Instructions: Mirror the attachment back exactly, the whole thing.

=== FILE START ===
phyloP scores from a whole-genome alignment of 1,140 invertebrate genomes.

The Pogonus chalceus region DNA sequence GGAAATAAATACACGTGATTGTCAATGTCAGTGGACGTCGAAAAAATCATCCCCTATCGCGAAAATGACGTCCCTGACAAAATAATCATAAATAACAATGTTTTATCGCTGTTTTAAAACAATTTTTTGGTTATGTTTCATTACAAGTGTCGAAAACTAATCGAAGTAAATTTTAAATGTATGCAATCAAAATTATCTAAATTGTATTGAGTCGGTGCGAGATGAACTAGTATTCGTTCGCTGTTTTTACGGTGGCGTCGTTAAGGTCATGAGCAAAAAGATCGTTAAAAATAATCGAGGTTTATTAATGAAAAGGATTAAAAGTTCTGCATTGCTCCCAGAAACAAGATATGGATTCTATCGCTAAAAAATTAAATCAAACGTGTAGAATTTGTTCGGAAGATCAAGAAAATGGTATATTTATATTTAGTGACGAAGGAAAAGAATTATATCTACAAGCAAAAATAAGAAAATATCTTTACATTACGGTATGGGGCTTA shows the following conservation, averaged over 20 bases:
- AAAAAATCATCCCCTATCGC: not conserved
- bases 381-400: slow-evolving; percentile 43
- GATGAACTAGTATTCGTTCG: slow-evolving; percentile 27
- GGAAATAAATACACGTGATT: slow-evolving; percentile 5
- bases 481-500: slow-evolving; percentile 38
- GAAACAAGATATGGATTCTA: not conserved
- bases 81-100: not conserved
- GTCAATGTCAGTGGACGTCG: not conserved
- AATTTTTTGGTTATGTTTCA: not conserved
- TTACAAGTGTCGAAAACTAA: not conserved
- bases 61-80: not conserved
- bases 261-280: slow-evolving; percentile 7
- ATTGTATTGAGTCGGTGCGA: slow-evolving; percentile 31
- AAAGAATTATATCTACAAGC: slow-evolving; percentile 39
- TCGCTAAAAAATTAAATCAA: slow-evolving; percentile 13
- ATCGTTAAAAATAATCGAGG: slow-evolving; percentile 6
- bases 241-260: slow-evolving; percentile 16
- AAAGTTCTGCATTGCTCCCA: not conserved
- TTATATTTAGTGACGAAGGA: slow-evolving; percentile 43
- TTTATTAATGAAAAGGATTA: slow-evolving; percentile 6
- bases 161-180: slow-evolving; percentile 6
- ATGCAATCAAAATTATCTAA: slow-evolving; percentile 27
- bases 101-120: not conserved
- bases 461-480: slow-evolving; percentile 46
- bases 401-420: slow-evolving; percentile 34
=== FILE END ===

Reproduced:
phyloP scores from a whole-genome alignment of 1,140 invertebrate genomes.

The Pogonus chalceus region DNA sequence GGAAATAAATACACGTGATTGTCAATGTCAGTGGACGTCGAAAAAATCATCCCCTATCGCGAAAATGACGTCCCTGACAAAATAATCATAAATAACAATGTTTTATCGCTGTTTTAAAACAATTTTTTGGTTATGTTTCATTACAAGTGTCGAAAACTAATCGAAGTAAATTTTAAATGTATGCAATCAAAATTATCTAAATTGTATTGAGTCGGTGCGAGATGAACTAGTATTCGTTCGCTGTTTTTACGGTGGCGTCGTTAAGGTCATGAGCAAAAAGATCGTTAAAAATAATCGAGGTTTATTAATGAAAAGGATTAAAAGTTCTGCATTGCTCCCAGAAACAAGATATGGATTCTATCGCTAAAAAATTAAATCAAACGTGTAGAATTTGTTCGGAAGATCAAGAAAATGGTATATTTATATTTAGTGACGAAGGAAAAGAATTATATCTACAAGCAAAAATAAGAAAATATCTTTACATTACGGTATGGGGCTTA shows the following conservation, averaged over 20 bases:
- AAAAAATCATCCCCTATCGC: not conserved
- bases 381-400: slow-evolving; percentile 43
- GATGAACTAGTATTCGTTCG: slow-evolving; percentile 27
- GGAAATAAATACACGTGATT: slow-evolving; percentile 5
- bases 481-500: slow-evolving; percentile 38
- GAAACAAGATATGGATTCTA: not conserved
- bases 81-100: not conserved
- GTCAATGTCAGTGGACGTCG: not conserved
- AATTTTTTGGTTATGTTTCA: not conserved
- TTACAAGTGTCGAAAACTAA: not conserved
- bases 61-80: not conserved
- bases 261-280: slow-evolving; percentile 7
- ATTGTATTGAGTCGGTGCGA: slow-evolving; percentile 31
- AAAGAATTATATCTACAAGC: slow-evolving; percentile 39
- TCGCTAAAAAATTAAATCAA: slow-evolving; percentile 13
- ATCGTTAAAAATAATCGAGG: slow-evolving; percentile 6
- bases 241-260: slow-evolving; percentile 16
- AAAGTTCTGCATTGCTCCCA: not conserved
- TTATATTTAGTGACGAAGGA: slow-evolving; percentile 43
- TTTATTAATGAAAAGGATTA: slow-evolving; percentile 6
- bases 161-180: slow-evolving; percentile 6
- ATGCAATCAAAATTATCTAA: slow-evolving; percentile 27
- bases 101-120: not conserved
- bases 461-480: slow-evolving; percentile 46
- bases 401-420: slow-evolving; percentile 34